A friend posts a picture on Facebook of a wilting, yellowed plant. What’s wrong with it? the friend asks.
The expert green thumbs come to the rescue with virtual prescriptions. More light or less water, they say, and voilà: Friend posts new picture posttreatment, the happy result of the hive mind. Now imagine this on the global agricultural scale.
There’s just one hitch: 60 percent of the world isn’t online.
But those people do have cell phones, especially in sub-Saharan Africa, the fastest-growing mobile region for the past five years, with growth rates more than twice the global average. About 88 percent of the continent’s overall population—including 79 percent of rural populations—is covered by a cellular signal. Sub-Saharan Africa is also the region expected to suffer the most from climate change, in terms not only of reduced agricultural productivity and increased water insecurity but also of increased exposure to extreme weather events and increased risks to human health, according to the FAO.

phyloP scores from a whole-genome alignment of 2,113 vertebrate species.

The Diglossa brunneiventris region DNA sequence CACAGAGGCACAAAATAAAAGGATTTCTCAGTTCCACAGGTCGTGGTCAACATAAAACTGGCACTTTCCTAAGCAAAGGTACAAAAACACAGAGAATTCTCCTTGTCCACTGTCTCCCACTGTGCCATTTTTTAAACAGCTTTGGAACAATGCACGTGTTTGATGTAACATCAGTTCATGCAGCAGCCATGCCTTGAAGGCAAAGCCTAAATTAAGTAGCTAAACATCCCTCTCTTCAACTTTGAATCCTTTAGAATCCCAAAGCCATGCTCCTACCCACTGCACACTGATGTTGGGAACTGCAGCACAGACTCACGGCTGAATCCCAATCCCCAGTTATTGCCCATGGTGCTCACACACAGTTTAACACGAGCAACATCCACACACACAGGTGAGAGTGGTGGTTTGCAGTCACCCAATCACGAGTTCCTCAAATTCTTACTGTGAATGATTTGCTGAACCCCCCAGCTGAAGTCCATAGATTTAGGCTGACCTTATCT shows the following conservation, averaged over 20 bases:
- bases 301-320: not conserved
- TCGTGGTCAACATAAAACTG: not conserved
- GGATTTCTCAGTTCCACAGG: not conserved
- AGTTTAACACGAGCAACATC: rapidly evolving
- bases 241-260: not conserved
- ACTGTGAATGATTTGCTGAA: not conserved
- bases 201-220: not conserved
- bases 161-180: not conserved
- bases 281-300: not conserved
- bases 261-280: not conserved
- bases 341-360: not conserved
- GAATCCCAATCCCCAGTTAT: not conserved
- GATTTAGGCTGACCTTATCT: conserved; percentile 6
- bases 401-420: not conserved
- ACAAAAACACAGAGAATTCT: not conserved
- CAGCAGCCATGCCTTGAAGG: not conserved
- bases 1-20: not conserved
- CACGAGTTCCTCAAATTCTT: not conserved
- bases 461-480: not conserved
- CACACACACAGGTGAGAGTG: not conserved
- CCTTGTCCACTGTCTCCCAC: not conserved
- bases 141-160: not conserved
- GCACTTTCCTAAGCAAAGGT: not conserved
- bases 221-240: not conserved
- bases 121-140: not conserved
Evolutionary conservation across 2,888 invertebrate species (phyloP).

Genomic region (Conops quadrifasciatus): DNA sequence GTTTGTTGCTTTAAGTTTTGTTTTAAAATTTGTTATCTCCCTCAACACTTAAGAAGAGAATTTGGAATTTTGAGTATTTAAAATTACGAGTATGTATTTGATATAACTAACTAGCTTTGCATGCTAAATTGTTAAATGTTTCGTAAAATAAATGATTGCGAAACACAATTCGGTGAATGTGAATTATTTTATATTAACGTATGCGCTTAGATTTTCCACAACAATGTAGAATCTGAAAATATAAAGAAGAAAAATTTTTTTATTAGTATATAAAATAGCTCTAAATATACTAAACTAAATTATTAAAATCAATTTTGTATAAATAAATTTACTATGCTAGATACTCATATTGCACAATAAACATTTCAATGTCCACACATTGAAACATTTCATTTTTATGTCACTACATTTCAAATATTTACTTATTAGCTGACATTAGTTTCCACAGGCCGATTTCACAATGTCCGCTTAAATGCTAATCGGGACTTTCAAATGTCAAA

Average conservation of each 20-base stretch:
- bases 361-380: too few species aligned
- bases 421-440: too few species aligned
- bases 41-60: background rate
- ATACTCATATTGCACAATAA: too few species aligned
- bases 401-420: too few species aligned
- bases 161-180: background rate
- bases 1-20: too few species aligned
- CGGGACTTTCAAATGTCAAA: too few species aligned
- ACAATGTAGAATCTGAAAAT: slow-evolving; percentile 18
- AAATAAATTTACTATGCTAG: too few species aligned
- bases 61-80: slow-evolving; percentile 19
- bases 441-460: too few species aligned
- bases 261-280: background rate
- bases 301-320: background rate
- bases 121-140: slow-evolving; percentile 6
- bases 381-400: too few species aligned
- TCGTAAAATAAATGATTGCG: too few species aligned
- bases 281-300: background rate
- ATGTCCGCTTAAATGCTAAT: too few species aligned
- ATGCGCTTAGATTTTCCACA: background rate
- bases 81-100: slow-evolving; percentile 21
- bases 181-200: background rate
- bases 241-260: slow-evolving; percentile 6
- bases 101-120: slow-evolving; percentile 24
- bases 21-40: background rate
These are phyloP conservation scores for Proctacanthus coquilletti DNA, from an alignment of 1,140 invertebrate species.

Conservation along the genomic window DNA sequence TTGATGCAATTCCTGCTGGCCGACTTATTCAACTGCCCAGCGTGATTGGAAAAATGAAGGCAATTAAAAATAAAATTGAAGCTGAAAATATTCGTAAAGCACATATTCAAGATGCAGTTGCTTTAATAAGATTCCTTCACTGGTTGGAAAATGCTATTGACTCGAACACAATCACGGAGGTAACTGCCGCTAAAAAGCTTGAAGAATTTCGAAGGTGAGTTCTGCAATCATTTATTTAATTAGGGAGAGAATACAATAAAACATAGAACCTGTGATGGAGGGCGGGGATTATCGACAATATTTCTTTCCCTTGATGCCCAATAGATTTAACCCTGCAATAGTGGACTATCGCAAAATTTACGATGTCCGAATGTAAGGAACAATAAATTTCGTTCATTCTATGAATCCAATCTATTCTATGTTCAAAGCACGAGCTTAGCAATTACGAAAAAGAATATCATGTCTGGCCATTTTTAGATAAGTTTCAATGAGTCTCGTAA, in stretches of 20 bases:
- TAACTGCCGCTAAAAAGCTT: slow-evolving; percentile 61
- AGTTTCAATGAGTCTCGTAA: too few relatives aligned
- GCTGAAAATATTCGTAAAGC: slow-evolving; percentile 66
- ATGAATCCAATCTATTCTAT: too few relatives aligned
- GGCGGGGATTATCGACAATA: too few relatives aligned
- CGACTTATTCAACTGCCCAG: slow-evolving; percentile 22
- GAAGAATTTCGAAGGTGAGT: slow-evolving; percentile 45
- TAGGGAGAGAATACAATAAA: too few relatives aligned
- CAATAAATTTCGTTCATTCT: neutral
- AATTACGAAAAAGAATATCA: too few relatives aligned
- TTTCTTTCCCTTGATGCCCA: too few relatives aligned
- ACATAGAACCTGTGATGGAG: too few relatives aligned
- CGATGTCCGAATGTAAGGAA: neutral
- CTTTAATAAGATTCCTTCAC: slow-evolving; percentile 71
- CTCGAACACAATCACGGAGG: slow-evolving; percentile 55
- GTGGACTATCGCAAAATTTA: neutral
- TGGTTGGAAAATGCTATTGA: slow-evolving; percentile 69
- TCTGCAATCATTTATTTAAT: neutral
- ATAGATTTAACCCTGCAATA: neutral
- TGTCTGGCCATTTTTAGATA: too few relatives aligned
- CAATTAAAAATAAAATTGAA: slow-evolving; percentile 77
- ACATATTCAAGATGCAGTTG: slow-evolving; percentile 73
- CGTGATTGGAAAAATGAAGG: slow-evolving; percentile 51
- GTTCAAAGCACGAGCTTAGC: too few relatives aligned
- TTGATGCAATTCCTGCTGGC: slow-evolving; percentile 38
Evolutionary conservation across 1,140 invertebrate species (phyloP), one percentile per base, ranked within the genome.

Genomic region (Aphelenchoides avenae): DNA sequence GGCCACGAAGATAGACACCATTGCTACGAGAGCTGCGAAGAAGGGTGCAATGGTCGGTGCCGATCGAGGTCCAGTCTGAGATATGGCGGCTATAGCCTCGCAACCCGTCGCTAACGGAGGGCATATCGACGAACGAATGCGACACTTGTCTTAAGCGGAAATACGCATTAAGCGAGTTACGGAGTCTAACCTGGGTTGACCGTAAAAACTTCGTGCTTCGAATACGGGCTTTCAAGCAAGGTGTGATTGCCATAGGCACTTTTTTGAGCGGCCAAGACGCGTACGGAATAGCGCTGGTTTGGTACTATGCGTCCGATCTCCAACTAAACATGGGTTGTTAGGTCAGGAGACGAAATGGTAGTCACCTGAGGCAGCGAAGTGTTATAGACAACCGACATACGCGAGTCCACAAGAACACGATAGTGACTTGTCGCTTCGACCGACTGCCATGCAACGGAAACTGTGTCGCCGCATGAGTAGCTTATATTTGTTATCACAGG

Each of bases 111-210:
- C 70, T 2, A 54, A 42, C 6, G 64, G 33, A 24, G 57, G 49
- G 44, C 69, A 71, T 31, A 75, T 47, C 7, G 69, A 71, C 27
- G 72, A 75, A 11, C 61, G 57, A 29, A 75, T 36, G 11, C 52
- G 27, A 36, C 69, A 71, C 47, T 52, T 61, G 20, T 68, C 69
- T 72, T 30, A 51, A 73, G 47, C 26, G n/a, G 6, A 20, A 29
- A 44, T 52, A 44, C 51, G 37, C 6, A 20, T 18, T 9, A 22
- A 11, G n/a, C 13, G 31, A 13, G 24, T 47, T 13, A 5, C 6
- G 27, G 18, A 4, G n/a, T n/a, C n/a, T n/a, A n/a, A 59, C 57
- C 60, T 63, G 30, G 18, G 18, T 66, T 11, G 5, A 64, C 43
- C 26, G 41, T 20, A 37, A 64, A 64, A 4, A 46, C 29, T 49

Enter WeFarm, a farmer-to-farmer SMS-based messaging service available in Kenya, Uganda, and Peru. WeFarm takes on-the-ground knowledge and experience and leverages it into an agricultural information network. It has led to farmers diversifying into new crops, saving sick livestock, and starting micro-businesses, all of which improve their livelihood. WeFarm won the Google Impact Challenge in 2014, and it recently took home a $10,000 win from theClimate Information Prize initiative in Kenya, which will enable it to reach 10,000 new farmers.